The alphabetical list comes from the U.S. Department of Labor's High Growth Job Training Initiative.
For help finding the right degree and school:
Innovation is the key here. Manufacturers need skilled workers with the ability to create new products and services that allow companies to compete globally. Here's the breakdown of the skills needed:
- Technical, including production, process design and development, maintenance, installation, and repair
- Strong computer skills
- Ability to read and translate diagrams and flow charts
- Strong supervisory and managerial skills
2. AerospaceThe aerospace industry includes companies that produce aircraft, guided missiles, space vehicles, aircraft engines, propulsion units, and related parts. Aircraft overhaul, rebuilding, and parts are also included. The aerospace workforce is aging, and lots of jobs in this sector are expected to open up.
Students interested in aerospace need to be able to keep up with the rapid technological advancements in this industry. Many companies provide on-site, job-related training to upgrade the skills of technicians, production workers, and engineers. Some provide computer and blueprint reading classes, and some offer tuition reimbursement for colleges expenses.
Many jobs in this area require an apprenticeship, especially for machinists and electricians. Most employers prefer to hire workers with a minimum of a two-year degree. Creativity is a definite plus.
3. AutomotiveAccording to the U.S. Department of Labor, changes in economic conditions generally have minor effects on the automotive service and repair business. The department also reports that the industry is striving to increase its diversity of workers as far as race, gender, and language. The automotive industry has become increasingly sophisticated. Service technician and mechanic jobs usually require a formal training program. Courses in automotive repair, electronics, physics, chemistry, English, computers, and mathematics provide a good educational background for a career as a service technician, according to the DOL.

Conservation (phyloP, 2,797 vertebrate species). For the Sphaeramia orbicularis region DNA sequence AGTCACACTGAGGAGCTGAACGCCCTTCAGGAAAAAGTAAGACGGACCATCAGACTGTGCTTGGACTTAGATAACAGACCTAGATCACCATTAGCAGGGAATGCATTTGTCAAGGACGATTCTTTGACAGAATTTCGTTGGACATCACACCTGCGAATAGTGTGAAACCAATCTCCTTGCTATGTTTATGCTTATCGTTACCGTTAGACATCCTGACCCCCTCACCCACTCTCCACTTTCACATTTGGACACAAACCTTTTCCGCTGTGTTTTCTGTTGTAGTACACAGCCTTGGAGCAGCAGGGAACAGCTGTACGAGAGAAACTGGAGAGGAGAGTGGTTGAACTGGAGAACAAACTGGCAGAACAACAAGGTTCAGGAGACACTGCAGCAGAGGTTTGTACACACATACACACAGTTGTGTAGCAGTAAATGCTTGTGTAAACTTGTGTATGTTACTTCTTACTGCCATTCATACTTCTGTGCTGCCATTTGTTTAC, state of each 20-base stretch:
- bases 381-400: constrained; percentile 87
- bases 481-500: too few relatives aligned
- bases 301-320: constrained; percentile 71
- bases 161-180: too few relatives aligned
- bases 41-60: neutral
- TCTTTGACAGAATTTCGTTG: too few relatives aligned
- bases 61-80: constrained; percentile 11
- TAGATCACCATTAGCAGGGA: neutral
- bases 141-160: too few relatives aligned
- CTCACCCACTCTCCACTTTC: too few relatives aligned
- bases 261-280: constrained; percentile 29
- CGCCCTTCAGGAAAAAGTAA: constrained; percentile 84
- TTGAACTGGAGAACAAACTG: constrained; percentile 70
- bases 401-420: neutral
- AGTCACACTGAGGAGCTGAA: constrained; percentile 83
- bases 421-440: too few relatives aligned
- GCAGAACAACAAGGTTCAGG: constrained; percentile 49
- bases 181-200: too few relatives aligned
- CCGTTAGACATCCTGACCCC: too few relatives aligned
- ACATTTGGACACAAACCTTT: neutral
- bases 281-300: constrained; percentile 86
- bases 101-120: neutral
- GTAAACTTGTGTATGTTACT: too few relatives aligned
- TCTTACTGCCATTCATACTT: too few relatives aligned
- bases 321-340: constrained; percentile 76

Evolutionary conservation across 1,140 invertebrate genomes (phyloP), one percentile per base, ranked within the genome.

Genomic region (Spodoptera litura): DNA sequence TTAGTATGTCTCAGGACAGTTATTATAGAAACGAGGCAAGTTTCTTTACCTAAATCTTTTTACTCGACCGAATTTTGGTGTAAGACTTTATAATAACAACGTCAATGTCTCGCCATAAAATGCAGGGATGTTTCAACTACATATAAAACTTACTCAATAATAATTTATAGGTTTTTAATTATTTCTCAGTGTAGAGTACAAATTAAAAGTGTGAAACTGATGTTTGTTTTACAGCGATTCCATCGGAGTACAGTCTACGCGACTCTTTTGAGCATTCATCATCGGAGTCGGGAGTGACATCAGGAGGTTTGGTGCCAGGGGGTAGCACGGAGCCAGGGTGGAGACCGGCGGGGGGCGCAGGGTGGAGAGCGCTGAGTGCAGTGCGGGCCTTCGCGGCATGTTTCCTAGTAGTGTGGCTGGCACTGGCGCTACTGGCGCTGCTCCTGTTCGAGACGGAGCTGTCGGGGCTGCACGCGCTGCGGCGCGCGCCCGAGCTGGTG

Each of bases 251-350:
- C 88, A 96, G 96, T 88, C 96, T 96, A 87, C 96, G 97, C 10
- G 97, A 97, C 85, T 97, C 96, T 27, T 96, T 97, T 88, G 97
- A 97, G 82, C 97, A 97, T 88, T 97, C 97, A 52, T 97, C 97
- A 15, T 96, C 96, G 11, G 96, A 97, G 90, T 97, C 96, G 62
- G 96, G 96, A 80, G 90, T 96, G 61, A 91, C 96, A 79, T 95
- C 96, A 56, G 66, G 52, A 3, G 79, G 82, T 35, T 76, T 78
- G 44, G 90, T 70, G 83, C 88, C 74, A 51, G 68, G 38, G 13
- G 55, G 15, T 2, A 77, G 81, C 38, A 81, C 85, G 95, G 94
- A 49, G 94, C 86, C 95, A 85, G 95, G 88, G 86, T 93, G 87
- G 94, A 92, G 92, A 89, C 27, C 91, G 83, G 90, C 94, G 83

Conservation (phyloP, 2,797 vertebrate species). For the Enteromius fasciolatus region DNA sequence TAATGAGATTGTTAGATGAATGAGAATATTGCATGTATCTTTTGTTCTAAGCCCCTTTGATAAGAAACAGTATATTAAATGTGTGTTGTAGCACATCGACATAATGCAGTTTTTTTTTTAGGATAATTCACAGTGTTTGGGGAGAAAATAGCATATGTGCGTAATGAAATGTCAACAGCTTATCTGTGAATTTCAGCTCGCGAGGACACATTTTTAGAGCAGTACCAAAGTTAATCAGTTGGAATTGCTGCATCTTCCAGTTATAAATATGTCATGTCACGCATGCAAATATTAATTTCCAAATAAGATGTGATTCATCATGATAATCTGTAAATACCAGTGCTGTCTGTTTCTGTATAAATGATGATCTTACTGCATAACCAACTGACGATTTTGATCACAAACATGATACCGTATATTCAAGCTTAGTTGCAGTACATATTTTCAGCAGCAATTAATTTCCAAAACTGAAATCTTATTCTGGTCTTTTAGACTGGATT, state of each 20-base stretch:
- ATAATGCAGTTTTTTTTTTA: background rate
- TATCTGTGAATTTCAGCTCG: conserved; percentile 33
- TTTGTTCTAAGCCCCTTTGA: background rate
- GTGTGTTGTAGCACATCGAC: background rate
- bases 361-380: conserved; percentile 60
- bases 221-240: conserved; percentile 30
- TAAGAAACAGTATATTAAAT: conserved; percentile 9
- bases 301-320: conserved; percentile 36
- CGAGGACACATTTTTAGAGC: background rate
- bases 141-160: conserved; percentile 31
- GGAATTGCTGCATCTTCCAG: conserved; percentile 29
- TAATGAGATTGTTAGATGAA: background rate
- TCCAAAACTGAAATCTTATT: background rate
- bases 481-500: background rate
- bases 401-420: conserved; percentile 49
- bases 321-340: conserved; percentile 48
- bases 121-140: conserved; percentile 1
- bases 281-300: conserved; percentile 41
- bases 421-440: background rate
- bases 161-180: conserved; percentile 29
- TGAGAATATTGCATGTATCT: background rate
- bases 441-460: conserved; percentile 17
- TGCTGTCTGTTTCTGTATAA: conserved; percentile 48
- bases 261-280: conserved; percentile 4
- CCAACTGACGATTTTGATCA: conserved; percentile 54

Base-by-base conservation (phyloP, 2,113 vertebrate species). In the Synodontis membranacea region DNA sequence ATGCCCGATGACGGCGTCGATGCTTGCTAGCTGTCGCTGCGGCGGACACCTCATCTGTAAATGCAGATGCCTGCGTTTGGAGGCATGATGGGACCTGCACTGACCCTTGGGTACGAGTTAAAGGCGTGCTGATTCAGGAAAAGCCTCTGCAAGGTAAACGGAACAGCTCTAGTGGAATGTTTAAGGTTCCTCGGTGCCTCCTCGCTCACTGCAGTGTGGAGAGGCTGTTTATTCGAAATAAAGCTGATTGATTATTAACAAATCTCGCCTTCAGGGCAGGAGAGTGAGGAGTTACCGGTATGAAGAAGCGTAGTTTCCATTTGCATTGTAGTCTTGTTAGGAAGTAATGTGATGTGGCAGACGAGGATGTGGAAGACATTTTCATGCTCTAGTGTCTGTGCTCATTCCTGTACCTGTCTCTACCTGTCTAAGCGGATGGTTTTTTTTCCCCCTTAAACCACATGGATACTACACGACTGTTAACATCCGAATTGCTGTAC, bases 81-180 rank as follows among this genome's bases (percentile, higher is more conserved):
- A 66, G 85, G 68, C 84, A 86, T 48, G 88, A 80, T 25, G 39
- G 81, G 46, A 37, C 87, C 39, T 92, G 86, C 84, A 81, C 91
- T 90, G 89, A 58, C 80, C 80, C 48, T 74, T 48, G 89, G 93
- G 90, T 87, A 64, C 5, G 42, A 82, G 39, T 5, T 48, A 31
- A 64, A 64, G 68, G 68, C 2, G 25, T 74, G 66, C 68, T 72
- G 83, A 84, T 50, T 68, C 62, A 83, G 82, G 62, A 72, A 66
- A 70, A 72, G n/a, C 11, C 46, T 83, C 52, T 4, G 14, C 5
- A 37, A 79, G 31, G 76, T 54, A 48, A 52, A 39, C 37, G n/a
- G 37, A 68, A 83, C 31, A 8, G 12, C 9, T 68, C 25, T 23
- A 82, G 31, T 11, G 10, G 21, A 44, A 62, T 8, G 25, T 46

"For science technician jobs in the pharmaceutical and medicine manufacturing industry, most companies prefer to hire graduates of technical institutes or junior colleges or those who have completed college courses in chemistry, biology, mathematics or engineering. Some companies, however, require science technicians to hold a bachelor's degree in a biological or chemical science."
"Because biotechnology is not one discipline, but the interaction of several disciplines, the best preparation for work in biotechnology is training in a traditional biological science, such as genetics, molecular biology, biochemistry, virology, or biochemical engineering."
5. ConstructionThe construction industry expects an increased need for electricians, carpenters, and construction managers. Many construction jobs involve apprenticeships. The following skills will give you the best chance of landing the job you want:
- Mechanical drawing
- Several years of informal on-the-job training
6. EnergyThe energy industry includes natural gas, petroleum, electricity, oil and gas extraction, coal mining, and utilities. There are a variety of education requirements in this industry. Jobs as engineering technicians require a minimum of a two-year degree in engineering technology. Geologists, geophysicists, and petroleum engineers must have a bachelor's degree. Many companies prefer masters degrees, and some may require a Ph.D. for workers involved in petroleum research.
All levels require skills in computers, math, and science.
An emphasis in sciences is important for careers in photogrammetry (the science of making measurements from photographs), remote sensing, and geographic information systems (GIS).
9. Health CareMost health care jobs require training that leads to a vocational license, certificate, or degree. The industry is so expansive that a brief paragraph here is impossible. CareerOneStop.org created a health care industry competency model that may be helpful in determining necessary education.
We also have some help here at About Continuing Ed.: Health Care Career Choices